The New Year gives everyone a chance to reflect on this past year. As you do, you may possibly give thanks for continued prosperity, and make plans to enter 2019 with a new resolve.
Because it’s true: nothing happens unless we make it so.
What do you want?
Have you decided to allocate adequate funds for marketing in next year’s budget? Have you decided on a specific direction for your practice? What do you want to accomplish for your clients? If you have decided to sell more product than last year, how much more, and do you have a defined plan to go forward? Is such a plan in writing? Do you know how much you earned in 2018? Are you satisfied with the production? If not, why?
Look, whatever circumstances you have been hiding behind up until now need to be discarded. It may be time for a serious inventory of your motivations, your current status, your habits, and even your direction.
Are you proud of what you do for a living? If not, either declare the reasons to be proud of your work or change direction completely.
Here are some other questions to consider as you look to the New Year:
• What will your production be in 2019?
• Are you satisfied with your work ethic?
• Is your spouse satisfied with your work ethic?
• Can it be improved?
• How much improvement can be made?
• Is your quality of life what it should be?
• Does it need an upgrade or a renewal?
• Are you or your spouse driving a 16-year-old car because “it’s paid for,” and you‘re proud of it! Would a new Lexus or Mercedes be more appropriate or comfortable?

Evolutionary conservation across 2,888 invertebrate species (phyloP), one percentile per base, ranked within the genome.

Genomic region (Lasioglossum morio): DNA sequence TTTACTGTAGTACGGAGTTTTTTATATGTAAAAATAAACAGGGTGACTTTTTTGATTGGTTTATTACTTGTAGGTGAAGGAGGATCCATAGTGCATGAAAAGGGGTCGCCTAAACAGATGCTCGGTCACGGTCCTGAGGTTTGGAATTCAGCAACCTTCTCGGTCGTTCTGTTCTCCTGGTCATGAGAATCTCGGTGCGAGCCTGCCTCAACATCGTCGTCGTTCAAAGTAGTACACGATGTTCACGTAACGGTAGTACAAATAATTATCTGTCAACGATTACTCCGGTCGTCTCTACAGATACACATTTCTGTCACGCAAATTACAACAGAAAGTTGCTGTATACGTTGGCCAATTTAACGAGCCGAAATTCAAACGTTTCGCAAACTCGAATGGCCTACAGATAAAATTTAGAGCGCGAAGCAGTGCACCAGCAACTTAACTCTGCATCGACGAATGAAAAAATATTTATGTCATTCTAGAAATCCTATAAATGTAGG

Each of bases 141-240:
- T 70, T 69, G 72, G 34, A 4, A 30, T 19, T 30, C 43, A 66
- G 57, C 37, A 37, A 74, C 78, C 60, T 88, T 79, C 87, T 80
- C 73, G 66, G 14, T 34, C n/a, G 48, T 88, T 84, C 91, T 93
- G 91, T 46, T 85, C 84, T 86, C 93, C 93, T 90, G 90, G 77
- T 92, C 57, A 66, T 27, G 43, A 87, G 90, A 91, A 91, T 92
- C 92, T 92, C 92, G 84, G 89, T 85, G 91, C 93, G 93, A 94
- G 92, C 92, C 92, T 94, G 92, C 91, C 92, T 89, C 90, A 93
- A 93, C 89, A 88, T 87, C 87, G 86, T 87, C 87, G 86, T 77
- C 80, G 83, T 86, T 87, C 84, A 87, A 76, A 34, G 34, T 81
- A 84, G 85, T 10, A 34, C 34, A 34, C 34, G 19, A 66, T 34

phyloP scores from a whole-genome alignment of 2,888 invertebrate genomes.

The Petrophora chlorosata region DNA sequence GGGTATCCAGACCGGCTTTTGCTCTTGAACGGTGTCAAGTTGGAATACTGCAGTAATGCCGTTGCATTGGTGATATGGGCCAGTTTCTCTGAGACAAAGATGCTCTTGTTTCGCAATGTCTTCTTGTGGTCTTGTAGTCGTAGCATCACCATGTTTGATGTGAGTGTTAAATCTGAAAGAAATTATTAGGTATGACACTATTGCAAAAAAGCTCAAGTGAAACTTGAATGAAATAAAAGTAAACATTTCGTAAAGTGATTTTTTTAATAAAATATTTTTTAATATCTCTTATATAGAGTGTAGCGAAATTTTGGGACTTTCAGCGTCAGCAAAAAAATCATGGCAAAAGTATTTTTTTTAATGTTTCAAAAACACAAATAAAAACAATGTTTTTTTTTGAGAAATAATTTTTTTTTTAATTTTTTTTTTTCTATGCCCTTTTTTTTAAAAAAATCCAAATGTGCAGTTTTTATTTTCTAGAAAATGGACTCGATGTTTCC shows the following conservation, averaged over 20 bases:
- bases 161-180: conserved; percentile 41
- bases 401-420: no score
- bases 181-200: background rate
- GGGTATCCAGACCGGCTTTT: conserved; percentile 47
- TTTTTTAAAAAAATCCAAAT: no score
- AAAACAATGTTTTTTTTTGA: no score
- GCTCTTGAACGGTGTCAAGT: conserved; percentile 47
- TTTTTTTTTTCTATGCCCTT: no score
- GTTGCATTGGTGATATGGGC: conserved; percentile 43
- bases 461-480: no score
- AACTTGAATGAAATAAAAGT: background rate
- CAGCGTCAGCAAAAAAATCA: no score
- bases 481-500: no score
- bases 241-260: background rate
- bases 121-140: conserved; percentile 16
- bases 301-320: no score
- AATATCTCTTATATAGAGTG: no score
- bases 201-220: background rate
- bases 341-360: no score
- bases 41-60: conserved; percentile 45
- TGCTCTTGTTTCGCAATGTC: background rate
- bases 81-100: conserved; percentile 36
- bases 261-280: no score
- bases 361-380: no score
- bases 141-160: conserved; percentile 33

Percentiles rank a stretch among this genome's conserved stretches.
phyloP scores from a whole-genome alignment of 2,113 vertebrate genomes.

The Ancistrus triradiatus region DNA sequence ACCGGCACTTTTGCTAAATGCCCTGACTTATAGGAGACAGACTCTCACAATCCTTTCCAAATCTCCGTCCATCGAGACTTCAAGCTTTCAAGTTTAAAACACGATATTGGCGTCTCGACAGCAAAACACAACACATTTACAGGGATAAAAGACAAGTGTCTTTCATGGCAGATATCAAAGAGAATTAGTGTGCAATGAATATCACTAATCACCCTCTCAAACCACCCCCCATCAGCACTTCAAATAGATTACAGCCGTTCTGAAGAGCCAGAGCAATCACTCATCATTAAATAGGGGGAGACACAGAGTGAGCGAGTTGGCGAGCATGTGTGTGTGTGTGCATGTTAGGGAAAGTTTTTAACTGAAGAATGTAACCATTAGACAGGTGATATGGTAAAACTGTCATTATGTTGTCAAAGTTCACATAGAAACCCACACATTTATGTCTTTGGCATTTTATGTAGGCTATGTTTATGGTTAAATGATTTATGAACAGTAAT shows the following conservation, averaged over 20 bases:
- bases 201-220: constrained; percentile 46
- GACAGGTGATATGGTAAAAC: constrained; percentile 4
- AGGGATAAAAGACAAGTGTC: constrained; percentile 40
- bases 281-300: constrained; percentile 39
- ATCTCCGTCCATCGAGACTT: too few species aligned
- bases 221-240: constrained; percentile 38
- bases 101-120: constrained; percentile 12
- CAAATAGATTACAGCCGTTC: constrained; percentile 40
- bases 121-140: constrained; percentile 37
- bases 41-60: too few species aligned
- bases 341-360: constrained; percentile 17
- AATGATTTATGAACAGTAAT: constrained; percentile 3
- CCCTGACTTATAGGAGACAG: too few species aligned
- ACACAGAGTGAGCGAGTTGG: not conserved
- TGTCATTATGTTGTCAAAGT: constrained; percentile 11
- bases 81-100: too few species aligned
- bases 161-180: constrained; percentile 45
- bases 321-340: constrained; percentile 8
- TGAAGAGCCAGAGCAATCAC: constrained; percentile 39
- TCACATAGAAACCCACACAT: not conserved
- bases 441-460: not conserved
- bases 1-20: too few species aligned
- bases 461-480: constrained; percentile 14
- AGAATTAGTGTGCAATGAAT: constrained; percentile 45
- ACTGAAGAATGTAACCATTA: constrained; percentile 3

• Does the old homestead need new furniture, or maybe you need a new homestead?
• Is it time to go after that dream home?
• Have you succumbed to the negativity of the debates or political candidate campaigns or worrying over the economy or any other crutch that may be holding you back?
Be honest with yourself
When creating your New Year priorities checklist, it is imperative that you are honest with yourself. You must decide on the parts of your practice that are satisfying to you.
Does what you do truly serve your clients and do you enjoy your practice as it is? Be careful to begin this process now, instead of procrastinating. If you just stop and plan only and don’t begin your new year now, you may hit a wall when it comes to executing your plan. Lost momentum, however small and slow, is hard to regain.
Resolutions Don’t Work
Resolutions don’t work. Think about the thousands of people who sign up every year with a local health club, resolving to go a minimum of three times a week for the year to finally get in shape. The owners and managers of those clubs love this time of year because they know that by February, most of those people will have stopped coming on a regular basis, but they’ll have to continue to pay on their contracts until year’s end.
Difference is in the details
As you’re reading this, financial and insurance professionals everywhere are making 2019 New Year’s resolutions to make more calls, or to make and keep more appointments — to make more sales. But by the end of January, those resolutions will most likely have been forgotten as well, and these professionals will be back to the habits of 2018.